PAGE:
At the time of its construction in 1892, this facility was named Main Building. In 2002, it was renamed the "Silver Center of Arts & Science" in honor of Julius Silver, an alumnus of the College of Arts & Science, who bequeathed $150 million to the college. Renovations have dramatically improved the facility while maintaining the building's many historic features. Main Building previously served as the home of NYU's Washington Square College until all undergraduate liberal arts education was consolidated at the Washington Square in 1973 after the sale of the University Heights campus in the Bronx.

The current building was designed by Alfred Zucker, a German born and trained architect, in 1892. It replaced architects' Town, Davis & Dakin's original Gothic Revival structure from 1835. Zucker maintained the foundation and many other features of the original university building but not the Gothic facade, partially for sake of historic continuity. Today, NYU owns nine other buildings designed by Zucker that were built in this formerly commercial area, as lofts and wholesale stores. The Brown Building of Science (formerly the Asch Building) and the Waverly Building occupy the same block as the Silver Center. The Brown Building was the site of the Triangle Shirtwaist Factory fire, which generated many of New York City's current labor laws. The three buildings are internally connected at the ground floor as well as by stairway and elevator (with the idiosyncrasy of adjacent floors that do not correspond by floor number.) The three buildings are known are the "Main block."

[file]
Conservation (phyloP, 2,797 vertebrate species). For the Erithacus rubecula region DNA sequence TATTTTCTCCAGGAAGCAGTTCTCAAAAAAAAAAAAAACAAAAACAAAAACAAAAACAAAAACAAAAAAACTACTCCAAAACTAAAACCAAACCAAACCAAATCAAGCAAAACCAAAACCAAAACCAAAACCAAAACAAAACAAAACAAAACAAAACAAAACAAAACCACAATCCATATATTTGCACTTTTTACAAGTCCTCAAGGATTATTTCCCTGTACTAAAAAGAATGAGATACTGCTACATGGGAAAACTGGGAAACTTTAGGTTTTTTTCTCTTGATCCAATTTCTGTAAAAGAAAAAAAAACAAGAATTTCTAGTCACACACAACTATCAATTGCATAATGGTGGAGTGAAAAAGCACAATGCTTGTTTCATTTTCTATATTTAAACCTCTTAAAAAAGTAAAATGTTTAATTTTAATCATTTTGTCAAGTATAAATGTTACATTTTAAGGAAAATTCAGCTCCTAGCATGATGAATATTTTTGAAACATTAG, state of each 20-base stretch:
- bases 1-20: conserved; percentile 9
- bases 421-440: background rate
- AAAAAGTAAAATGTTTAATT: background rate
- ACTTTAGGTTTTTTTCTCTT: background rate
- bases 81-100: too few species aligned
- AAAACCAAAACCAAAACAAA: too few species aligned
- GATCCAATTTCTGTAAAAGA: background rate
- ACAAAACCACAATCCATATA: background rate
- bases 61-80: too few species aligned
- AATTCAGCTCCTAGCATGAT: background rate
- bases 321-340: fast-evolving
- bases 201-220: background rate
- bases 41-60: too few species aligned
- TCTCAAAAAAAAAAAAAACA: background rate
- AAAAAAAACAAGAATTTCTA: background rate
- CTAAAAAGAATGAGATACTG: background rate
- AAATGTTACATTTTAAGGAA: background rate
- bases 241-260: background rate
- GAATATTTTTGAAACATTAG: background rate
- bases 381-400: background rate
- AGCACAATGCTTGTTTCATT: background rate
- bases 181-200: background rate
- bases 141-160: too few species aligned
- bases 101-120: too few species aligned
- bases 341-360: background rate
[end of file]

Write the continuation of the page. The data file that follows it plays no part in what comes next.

The Silver Center circa 1900
The Silver Center circa 1900

Initially, the light brick, stone and terra-cotta edifice housed University College and the School of Law. During those early years, in addition to serving as NYU's main academic building, the university rented offices, studio space and residential apartments within the building and the American Book Company also rented space in the building. This combination of institutional and commercial tenants is apparent in the building's tripartite facade design. The University's academic presence on the three top floors was marked by engaged Ionic columns capped by pediments. In 1927, due to the pressures of a growing post-war student body, NYU ejected commercial tenants to use the space for academic purposes.

Samuel Colt developed the revolver and Samuel Morse invented the telegraph; John William Draper in 1840 took the first photograph in the United States in the original Main Building that the present structure replaced. Edgar Allan Poe, Herman Melville, Walt Whitman lived and taught and privately lectured there, Winslow Homer painted there, and architects Alexander Jackson Davis and Richard Morris Hunt had offices there.

This page was last edited on 14 June 2017, at 16:02